One of this year's biggest surprise winners is SeaWorld Entertainment (NYSE:SEAS). Shares of the theme park operator have more than doubled in 2018, up 104% through Wednesday's close. The good news keeps coming for the once-out-of-favor entertainer, as the Justice Department has laid to rest a probe related to its IPO in 2013.

SeaWorld was initially being investigated for downplaying the investment risks in its prospectus following the debut of the brand-skewering Blackfish documentary more than five years ago. The end of the probe isn't a surprise. SeaWorld and then-CEO Jim Atchison settled up with the Securities and Exchange Commission three months ago, paying a combined $5 million without having to admit any wrongdoing. The Department of Justice probe was just the last remaining gray cloud, and now the skies seem to be as blue as SeaWorld's ocean waters.

SeaWorld Orlando's Empire of the Penguin ride.

Image source: SeaWorld Entertainment.

Learning to swim again

SeaWorld is back, though the turnaround is relative. Attendance and revenue have risen 8.7% and 9.5%, respectively, through the first nine months of 2018, but it's just clawing back at the four previous years of declines. SeaWorld's trailing revenue is still 7% below its peak 2013 levels. The stock has more than doubled this year -- and it's up 166% since bottoming out 13 months ago -- but it's essentially back to its 2013 IPO price of $27.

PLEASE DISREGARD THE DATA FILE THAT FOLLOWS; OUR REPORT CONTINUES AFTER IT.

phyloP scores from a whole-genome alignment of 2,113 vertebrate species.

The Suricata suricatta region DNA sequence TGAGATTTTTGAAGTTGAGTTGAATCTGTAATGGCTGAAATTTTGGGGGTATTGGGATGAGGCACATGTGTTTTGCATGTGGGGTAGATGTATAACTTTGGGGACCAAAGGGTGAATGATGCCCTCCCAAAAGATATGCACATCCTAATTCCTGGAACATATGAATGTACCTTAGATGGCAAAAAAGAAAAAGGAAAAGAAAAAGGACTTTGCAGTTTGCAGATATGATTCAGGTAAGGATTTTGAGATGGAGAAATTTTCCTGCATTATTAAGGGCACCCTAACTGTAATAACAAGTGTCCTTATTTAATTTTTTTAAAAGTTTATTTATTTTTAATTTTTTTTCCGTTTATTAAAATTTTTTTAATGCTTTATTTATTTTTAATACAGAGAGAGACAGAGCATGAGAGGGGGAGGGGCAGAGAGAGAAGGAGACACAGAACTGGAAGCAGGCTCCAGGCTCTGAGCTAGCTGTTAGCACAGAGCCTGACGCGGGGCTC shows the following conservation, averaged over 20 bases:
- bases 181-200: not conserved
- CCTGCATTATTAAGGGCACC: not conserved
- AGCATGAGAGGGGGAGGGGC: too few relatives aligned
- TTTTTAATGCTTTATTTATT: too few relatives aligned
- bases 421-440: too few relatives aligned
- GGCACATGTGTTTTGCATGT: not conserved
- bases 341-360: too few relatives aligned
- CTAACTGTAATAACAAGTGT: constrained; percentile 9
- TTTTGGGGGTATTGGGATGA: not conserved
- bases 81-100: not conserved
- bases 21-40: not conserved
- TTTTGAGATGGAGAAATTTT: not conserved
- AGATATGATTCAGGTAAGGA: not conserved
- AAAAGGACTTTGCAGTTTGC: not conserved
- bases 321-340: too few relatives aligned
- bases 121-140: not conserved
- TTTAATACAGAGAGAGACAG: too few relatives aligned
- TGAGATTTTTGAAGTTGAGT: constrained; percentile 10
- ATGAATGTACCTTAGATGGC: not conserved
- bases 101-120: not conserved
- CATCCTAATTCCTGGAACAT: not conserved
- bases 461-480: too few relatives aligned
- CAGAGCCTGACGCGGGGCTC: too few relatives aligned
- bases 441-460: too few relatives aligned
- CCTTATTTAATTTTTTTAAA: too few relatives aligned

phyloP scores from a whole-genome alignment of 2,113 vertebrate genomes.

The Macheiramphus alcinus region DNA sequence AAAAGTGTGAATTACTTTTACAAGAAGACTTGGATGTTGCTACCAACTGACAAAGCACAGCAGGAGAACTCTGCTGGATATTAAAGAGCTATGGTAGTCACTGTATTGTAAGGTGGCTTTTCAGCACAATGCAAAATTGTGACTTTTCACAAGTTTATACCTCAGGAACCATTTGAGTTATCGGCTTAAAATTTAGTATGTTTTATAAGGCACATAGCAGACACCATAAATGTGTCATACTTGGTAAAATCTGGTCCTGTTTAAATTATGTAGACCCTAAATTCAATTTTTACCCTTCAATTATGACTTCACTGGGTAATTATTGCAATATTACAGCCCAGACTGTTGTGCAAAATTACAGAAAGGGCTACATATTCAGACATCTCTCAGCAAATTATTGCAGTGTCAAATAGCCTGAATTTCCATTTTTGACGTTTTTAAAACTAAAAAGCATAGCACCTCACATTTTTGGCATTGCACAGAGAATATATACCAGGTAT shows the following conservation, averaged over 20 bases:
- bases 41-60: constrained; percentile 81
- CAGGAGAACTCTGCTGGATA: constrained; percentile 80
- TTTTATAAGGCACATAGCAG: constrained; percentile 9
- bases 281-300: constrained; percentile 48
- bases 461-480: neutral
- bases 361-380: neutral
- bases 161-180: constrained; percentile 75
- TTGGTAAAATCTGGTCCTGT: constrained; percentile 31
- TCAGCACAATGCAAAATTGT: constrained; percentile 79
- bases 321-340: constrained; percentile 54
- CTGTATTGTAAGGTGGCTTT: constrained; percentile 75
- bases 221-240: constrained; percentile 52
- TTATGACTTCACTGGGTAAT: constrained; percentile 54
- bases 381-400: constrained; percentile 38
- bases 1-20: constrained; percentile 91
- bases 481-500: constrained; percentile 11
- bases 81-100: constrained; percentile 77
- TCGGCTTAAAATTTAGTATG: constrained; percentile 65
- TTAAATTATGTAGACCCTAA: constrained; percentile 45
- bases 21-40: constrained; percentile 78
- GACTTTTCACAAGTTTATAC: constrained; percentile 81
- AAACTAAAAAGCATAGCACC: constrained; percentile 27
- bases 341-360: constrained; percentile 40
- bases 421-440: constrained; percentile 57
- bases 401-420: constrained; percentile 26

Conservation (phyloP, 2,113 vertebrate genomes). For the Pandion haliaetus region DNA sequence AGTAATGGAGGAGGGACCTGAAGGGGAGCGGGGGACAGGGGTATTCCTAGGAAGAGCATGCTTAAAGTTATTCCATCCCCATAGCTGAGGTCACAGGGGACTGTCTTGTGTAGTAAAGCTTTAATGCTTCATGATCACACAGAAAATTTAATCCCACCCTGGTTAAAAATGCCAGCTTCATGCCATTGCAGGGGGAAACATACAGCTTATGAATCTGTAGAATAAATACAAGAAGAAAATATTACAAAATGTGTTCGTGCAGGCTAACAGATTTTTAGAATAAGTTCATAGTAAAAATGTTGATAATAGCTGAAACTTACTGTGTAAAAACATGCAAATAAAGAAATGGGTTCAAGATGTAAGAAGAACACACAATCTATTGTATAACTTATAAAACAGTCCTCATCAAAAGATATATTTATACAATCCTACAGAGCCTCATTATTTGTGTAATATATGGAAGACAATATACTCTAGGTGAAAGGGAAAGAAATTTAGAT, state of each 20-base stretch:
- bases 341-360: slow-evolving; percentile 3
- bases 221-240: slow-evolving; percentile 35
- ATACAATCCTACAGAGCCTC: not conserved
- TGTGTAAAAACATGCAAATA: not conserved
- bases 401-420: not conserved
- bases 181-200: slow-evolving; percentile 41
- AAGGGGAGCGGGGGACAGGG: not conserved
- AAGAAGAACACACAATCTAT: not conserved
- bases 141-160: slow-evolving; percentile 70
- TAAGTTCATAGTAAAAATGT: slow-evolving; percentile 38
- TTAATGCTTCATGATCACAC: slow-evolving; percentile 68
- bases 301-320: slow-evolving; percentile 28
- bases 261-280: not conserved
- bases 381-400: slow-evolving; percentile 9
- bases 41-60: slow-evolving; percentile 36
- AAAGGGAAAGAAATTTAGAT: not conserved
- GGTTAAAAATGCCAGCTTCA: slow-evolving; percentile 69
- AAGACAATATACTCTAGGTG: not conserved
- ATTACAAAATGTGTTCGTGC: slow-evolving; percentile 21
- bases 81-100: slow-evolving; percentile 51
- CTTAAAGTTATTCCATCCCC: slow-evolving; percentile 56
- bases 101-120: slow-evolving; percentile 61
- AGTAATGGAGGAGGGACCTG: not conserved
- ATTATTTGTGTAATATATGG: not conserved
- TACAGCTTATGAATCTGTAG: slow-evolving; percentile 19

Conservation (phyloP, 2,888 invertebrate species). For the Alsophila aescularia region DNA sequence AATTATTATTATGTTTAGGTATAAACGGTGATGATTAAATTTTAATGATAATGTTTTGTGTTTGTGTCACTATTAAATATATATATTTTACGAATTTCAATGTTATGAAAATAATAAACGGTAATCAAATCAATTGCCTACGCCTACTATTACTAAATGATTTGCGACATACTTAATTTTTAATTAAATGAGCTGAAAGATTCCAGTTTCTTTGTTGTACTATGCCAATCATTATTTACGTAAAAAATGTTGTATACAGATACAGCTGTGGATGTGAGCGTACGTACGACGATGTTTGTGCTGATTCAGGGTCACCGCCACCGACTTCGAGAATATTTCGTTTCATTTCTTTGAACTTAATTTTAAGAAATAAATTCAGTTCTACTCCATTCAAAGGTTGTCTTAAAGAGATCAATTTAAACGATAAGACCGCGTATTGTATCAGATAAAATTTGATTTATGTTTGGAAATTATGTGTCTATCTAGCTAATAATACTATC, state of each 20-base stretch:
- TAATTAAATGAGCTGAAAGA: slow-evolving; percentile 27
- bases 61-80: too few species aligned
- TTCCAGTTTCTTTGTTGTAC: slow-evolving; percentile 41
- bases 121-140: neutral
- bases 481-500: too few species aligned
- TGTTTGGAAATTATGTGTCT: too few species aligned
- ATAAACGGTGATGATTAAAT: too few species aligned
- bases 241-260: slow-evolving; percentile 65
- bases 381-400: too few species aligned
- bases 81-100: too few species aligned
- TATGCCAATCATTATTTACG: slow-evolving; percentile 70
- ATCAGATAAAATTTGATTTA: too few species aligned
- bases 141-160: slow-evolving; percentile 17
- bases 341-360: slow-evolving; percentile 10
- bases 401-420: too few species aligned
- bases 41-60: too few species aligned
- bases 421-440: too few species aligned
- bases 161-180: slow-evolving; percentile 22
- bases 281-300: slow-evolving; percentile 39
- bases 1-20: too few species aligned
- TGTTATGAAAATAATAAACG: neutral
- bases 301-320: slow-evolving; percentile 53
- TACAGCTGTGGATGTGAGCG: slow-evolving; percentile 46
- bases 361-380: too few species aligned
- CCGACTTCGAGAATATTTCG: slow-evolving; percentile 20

The turnaround is still impressive. SeaWorld may never win over animal activists protesting keeping killer whales in captivity, but it's winning over mainstream audiences by emphasizing new rides and attractions across its portfolio over the sea life performances that made it an icon decades earlier. 

Life after Blackfish hasn't been easy for SeaWorld, and it's on its third CEO since going public five years ago. However, the ingredients are lining up just right for SeaWorld's comeback recipe. The economy is holding up, and it only helps that the country's two larger theme park operators are boosting their prices for day guests as well as annual passholders. Even SeaWorld is in the process of migrating regulars into pricier new annual passes that include enhanced perks. SeaWorld couldn't have done that as recently as a year ago, when it was still discounting aggressively to get the turnstiles clicking in the right direction.

The good times should continue into 2019. SeaWorld has new rides and attractions going into most of its parks. Only a setback in tourism or economic trends will trip up its momentum heading into 2019. SeaWorld's stock and its attendance gains are outpacing those of its peers for the first time in years, and the new market darling needs to make sure that it keeps making a big splash with investors and park guests.